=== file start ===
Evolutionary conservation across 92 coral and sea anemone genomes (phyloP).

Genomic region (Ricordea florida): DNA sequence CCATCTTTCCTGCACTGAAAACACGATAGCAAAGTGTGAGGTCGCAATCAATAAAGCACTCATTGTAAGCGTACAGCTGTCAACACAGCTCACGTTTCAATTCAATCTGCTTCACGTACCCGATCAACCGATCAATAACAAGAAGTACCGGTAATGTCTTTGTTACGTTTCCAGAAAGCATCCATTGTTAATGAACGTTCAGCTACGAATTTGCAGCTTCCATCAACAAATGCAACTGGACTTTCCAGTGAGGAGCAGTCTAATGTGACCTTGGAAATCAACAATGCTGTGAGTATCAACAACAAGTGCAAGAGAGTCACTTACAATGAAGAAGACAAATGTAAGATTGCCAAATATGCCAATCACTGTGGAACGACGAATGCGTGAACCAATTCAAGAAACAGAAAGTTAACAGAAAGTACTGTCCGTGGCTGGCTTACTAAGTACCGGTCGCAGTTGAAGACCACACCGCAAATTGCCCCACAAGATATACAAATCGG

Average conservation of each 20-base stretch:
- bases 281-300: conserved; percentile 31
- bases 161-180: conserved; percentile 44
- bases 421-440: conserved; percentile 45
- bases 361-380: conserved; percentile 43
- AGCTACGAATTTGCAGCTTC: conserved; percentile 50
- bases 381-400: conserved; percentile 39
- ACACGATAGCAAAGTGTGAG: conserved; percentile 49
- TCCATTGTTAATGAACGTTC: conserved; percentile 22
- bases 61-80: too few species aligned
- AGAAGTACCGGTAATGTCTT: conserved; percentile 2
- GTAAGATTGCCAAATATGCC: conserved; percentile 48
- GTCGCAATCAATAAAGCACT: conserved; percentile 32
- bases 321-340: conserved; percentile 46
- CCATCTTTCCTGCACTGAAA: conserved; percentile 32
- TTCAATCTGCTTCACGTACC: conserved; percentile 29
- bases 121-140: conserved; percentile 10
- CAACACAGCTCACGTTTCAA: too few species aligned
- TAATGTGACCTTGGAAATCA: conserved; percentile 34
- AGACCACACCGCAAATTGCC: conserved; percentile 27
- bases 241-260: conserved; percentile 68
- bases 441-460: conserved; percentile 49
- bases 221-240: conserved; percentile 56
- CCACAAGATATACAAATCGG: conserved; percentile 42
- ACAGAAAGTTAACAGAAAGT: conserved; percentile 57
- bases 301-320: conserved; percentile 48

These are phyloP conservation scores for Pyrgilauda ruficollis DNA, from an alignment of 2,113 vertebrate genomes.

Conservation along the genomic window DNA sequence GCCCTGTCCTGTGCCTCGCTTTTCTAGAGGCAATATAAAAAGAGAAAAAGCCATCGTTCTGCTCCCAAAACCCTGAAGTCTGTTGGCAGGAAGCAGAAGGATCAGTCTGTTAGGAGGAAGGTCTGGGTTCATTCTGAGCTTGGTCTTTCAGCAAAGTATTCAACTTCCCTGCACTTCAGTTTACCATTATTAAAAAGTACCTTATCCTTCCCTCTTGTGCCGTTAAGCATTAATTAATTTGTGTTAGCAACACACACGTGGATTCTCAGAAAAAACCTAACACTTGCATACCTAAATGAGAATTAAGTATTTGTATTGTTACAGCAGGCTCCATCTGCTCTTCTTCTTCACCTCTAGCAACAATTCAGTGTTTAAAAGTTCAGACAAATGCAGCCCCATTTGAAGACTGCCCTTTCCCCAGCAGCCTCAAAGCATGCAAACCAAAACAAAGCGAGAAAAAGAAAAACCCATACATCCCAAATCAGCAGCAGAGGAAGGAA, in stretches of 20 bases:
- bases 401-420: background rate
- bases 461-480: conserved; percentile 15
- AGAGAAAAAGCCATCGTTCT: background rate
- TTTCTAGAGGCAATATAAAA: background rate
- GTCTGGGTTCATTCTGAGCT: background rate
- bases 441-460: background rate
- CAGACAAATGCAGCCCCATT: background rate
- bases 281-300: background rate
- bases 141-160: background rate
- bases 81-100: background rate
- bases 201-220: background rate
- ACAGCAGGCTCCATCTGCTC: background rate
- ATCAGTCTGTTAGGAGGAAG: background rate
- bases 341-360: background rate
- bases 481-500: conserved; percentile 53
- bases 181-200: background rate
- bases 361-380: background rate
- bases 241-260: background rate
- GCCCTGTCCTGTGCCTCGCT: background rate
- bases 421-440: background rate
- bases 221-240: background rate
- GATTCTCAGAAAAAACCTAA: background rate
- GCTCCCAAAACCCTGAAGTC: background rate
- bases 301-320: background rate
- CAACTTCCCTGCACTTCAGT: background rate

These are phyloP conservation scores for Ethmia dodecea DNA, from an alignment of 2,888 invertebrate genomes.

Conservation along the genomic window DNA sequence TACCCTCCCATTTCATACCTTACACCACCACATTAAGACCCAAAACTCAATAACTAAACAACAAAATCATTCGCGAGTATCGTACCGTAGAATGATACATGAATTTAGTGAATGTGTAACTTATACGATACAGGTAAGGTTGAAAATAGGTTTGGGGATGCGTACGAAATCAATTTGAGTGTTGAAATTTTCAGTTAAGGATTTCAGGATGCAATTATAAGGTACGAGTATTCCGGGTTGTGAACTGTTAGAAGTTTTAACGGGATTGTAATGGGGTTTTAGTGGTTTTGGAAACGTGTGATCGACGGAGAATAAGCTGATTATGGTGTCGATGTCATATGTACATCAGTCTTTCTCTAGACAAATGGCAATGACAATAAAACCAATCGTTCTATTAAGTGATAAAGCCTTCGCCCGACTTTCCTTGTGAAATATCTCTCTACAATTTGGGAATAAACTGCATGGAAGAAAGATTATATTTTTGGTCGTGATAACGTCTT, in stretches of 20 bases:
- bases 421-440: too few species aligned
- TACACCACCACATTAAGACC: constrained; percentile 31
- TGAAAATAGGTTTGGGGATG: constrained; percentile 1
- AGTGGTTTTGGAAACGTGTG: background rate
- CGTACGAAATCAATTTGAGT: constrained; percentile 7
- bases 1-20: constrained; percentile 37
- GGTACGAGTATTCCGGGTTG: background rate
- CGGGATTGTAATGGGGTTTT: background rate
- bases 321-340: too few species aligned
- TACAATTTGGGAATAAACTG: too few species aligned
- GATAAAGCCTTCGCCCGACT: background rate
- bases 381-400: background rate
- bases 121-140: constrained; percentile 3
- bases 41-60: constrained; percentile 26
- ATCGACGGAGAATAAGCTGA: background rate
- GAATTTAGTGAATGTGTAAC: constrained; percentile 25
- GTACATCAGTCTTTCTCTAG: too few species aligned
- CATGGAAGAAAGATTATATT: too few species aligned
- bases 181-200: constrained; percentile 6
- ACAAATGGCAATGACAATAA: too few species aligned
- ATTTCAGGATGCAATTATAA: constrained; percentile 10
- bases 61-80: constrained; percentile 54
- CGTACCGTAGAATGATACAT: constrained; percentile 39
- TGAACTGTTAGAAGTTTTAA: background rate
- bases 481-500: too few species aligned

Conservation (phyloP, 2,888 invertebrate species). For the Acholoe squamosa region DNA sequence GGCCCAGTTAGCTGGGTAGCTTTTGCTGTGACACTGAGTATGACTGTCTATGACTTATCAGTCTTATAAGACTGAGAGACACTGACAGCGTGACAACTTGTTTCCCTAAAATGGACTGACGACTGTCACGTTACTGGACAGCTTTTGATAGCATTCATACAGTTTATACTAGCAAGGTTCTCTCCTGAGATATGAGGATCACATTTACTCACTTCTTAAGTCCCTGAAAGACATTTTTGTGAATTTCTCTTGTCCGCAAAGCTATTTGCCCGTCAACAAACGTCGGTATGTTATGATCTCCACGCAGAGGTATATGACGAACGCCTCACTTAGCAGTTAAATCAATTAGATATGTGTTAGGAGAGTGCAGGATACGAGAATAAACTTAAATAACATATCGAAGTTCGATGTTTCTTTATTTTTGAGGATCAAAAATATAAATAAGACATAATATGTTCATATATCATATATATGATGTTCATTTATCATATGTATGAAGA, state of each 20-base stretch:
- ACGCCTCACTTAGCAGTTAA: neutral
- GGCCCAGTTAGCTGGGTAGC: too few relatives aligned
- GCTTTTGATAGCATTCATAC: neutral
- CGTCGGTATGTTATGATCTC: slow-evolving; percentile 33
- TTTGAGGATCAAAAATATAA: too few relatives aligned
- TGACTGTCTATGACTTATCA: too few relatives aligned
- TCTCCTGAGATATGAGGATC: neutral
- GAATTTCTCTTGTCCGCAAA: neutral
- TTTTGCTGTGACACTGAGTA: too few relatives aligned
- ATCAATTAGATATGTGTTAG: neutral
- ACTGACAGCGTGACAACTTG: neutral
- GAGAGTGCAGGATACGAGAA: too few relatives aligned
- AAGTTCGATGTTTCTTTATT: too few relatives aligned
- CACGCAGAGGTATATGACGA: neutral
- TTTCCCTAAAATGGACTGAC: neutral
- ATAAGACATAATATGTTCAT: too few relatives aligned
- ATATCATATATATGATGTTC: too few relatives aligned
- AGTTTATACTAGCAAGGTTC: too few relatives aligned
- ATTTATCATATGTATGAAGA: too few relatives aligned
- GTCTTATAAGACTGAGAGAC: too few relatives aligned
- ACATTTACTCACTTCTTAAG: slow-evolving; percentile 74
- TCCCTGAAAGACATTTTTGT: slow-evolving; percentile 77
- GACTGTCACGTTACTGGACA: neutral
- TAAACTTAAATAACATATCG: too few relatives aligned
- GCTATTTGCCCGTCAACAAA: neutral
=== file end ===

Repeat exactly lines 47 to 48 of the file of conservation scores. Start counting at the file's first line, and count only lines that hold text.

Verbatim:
- bases 361-380: background rate
- bases 241-260: background rate